Do you feel like you can use a quick escape from all the hustle and bustle of your everyday life? Do you dream of staying in a place that is literally in the middle of nowhere, free from noises and sounds?
While there might be breathtakingly gorgeous remote destinations with sparse populations, reaching these places may be a bit tricky.
Well, don’t worry because you can still visit the following inaccessible places in the world and have the kind of vacation you have always dreamed of!
This place with the hard to pronounce name is located smack dab right in the heart of the largest fjord and largest national park in the world, the 23,600-square-mile Scoresby Sound and the 604,000-square-mile Greenland National Park respectively.
Approximately 600 miles of uninhabited land surrounds all sides of the town with only 450 residents. This quaint community remains freezing for 9 months out of a year and features towering glaciers, snowy mountains, colorful houses, one grocery store, and a clannish pub that just opens its doors one night per week.
If the water is too icy during the winter months to travel by boat, the only way to visit this town is to ride a helicopter to and from the closest airstrip.
Kerguelen Islands, Southern Indian Ocean
Southern Indian Ocean’s the Kerguelen Islands are more popularly called the Desolation Islands because of the incredibly remote location that is over 2,000 miles away from civilization.
While no native people are living here, Port-aux-Français, the only settlement in the area houses a small population of 50 to 100 scientists conducting research. A ship traveling four times per year is the only way to reach the island.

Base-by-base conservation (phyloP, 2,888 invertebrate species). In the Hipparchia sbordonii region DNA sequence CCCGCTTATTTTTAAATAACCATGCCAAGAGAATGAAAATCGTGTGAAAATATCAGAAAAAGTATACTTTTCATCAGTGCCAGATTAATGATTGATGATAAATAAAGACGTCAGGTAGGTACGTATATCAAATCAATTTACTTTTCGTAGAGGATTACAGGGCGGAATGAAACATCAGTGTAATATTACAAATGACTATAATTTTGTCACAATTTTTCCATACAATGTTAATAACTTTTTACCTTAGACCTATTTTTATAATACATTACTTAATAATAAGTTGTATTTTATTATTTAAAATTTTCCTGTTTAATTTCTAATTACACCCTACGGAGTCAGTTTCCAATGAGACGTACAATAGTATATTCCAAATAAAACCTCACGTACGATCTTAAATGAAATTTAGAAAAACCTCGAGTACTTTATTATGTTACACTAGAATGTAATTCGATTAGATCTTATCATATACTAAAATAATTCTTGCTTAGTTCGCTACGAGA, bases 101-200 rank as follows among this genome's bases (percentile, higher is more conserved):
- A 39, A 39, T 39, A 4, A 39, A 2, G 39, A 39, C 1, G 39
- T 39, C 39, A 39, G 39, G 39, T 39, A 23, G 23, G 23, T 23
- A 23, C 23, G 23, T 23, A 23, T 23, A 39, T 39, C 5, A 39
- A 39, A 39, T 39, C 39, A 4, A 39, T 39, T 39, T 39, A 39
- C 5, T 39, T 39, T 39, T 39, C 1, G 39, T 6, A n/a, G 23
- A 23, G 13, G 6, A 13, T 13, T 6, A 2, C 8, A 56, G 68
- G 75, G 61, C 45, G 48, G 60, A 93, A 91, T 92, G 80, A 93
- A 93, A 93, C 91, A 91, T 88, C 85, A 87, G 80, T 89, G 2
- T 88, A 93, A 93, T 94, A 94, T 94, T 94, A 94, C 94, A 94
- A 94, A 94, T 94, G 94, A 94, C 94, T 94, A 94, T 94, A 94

Its landscape of numerous mountain ranges in high elevation is the reason why Motuo is Tibet’s last county inaccessible by road. This also explains why this remote place continues to be untouched by the rest of the world.
Before the construction of the road, those who want to visit this unique community had to embark on a risky and grueling hike across the mountains for four days, stopping for rest in small villages along the way.
Supai Village, Arizona
Arizona’s Supai Village located in Havasu Canyon is considered the most remote community by the United States Department of Agriculture in the neighboring 48 states.
It definitely earned its title because you won’t find any roads here and the only way out or into the village is through the 8-mile hiking trail or by helicopter. A mule even delivers mail here!
Tristan Da Cunha, South Atlantic Ocean
Tristan Da Cunha, a volcanic island, has earned the unique honor to be hailed as the most remote part of the planet with no human inhabitants. Edinburgh of the Seven Seas, the main settlement on the island, only has around 250 permanent inhabitants.
If you want to experience the novelty of this town, make sure you plan well ahead. You won’t find any airport here and the only way to access it is by a South African fishing vessel or polar research ship which can take almost three full weeks!
Are you up to the challenge of visiting these inaccessible places in the world?